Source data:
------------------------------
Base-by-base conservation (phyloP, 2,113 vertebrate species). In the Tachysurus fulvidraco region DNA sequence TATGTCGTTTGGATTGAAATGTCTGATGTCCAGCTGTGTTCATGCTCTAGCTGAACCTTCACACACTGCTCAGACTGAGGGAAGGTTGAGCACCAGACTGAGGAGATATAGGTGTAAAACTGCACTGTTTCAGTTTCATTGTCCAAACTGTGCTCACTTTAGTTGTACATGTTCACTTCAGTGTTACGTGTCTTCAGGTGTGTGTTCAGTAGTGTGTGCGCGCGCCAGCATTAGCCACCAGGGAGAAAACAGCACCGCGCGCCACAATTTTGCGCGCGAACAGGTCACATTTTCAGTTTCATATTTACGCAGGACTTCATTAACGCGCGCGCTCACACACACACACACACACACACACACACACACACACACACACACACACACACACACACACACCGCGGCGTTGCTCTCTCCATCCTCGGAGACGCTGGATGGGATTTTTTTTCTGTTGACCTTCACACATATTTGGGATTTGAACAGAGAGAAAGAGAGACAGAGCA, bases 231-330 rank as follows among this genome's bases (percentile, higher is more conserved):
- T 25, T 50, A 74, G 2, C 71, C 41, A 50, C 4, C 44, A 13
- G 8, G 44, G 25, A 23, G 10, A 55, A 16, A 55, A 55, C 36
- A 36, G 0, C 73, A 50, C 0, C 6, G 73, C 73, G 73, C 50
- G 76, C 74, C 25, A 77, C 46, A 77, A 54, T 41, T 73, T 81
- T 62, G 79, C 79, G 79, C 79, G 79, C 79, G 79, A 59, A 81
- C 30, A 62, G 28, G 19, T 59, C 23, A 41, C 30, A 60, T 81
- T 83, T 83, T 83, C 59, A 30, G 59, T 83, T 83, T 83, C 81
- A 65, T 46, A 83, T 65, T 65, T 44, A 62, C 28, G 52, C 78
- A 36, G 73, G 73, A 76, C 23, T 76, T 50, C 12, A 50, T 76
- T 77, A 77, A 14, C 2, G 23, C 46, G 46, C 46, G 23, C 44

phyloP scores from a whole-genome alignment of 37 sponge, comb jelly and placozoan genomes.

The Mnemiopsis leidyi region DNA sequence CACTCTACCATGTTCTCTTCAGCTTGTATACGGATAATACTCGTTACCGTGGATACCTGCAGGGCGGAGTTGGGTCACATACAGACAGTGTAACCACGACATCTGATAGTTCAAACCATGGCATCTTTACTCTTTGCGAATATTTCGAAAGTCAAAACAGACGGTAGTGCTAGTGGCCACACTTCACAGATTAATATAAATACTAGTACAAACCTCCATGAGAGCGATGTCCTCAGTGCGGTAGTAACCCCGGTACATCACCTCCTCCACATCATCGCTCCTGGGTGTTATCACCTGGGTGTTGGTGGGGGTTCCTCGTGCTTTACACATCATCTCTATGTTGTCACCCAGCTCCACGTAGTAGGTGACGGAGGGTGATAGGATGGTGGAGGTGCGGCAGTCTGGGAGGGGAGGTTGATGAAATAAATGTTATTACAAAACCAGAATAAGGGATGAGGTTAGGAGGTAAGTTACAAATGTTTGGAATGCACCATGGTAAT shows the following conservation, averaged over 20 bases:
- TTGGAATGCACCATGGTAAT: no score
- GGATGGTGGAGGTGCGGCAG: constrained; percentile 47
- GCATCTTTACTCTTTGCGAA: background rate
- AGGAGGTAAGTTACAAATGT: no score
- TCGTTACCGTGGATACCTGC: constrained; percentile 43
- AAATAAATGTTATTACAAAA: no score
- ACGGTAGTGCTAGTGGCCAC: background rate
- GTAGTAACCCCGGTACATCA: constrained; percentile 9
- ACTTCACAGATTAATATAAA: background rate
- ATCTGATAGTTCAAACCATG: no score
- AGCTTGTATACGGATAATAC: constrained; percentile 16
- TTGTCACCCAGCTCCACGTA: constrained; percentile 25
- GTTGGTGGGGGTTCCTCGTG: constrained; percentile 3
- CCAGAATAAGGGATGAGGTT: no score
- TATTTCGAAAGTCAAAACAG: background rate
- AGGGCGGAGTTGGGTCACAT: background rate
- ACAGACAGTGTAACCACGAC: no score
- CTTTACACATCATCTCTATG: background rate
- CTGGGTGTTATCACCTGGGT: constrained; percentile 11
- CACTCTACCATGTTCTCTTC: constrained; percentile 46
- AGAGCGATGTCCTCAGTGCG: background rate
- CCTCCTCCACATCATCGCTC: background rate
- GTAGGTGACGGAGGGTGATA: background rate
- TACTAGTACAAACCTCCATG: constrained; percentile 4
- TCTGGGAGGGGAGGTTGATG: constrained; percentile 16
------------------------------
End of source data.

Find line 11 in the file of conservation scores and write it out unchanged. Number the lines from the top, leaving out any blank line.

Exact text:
- T 77, A 77, A 14, C 2, G 23, C 46, G 46, C 46, G 23, C 44